Apparently the media has decided that it's okay to block democracy. It's okay to mitigate the results of an election. While yes, I'll concede that there have been a couple of questions here or there about the behavior of those 14 Democratic state senators who fled Wisconsin a couple of weeks ago in order to avoid a vote on the proposal in question (and who still have not returned), the lack of media attention has been jaw-dropping. Why has their not been outrage over this blatant disrespect to a fundamental principle to this county? Democracy means playing in the arena. It means elections. It means that you argue your point of view, you take a vote, and you either win or you lose. Can you imagine if it had been conservative Republican state lawmakers that had fled the state? There would have been pure outcry by the mainstream media and liberal cable outlets. But nothing. Barely a whisper. But that's not what I'm worried about. We should all be cognisant of the dangerous precedent that has been set by these irresponsible lawmakers. The precedent of whenever one side simply disagrees with the other side and a policy that they are about to enact, they stop debating, they don't vote. They just leave. Like small children trying to get their way. The minority, after the democratic process of elections, halts the entire process. This is dangerous thing to do on both sides, and I would be just as critical if Republicans did it. Oh, and the final straw for me? They still have the audacity to take tax payer money for their pay check. I guess it is no surprise that these lawmakers staunchly support the public unions and their willingness to grab more of our tax payer dollars.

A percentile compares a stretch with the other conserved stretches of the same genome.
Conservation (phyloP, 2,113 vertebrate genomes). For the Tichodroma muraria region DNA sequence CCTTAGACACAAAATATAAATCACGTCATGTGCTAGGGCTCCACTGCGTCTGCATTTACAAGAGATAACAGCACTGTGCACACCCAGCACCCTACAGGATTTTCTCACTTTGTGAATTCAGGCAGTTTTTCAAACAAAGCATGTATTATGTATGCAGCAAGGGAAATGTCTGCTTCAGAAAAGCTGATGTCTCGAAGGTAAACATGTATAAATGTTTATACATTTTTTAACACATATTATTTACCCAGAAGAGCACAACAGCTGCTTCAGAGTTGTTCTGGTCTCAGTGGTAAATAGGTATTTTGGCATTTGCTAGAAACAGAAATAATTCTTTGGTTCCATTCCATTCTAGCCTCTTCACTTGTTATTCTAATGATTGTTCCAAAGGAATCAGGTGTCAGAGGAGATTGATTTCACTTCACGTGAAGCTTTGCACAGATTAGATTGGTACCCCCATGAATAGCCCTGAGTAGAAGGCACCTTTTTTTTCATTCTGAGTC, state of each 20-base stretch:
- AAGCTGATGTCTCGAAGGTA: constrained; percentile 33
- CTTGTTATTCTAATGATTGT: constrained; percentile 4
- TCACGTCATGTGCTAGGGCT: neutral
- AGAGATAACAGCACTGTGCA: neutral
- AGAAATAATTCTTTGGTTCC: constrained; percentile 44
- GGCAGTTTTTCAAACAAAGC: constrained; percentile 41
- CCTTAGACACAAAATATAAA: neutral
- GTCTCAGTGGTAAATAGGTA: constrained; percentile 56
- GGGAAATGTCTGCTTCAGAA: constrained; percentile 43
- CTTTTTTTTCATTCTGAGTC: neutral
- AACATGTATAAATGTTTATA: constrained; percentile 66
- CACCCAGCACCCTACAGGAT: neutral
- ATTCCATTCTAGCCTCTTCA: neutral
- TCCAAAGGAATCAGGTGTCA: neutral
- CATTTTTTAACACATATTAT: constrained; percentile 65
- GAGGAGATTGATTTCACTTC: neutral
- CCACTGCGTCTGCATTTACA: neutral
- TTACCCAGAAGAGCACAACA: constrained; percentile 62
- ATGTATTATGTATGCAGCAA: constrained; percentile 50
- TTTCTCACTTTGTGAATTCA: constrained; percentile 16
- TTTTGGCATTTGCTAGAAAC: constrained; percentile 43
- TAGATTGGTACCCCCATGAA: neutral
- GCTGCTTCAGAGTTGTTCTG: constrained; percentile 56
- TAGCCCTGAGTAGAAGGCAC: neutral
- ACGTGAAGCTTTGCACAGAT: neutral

My personal opinion, I think that Scott Walker has the right idea. Almost. I think for the next couple of years this steps are needed to restore fiscal sanity. But I generally don't agree with totally doing away with collective bargaining. I think Gov. Walker should some leadership, and take into close counsel what some of the Republicans in the legislature have considered. The idea of a sunset provision, essentially putting an expiration date on the bill and its effects on the unions. And then approach it again in a couple of years. That's compromise. That's governing.

Fellow Red Light District readers, I ask you to find the facts for yourself and question, question, question, the mainstream media constantly. There's bias in everything, including my posts, so it's important that we as citizens take in as much information as possible and evaluate the sources of that information.Whether it be ABC News, or CNN , or Fox News, it's up to us to find the truth and come to our own conclusion, whatever they may be.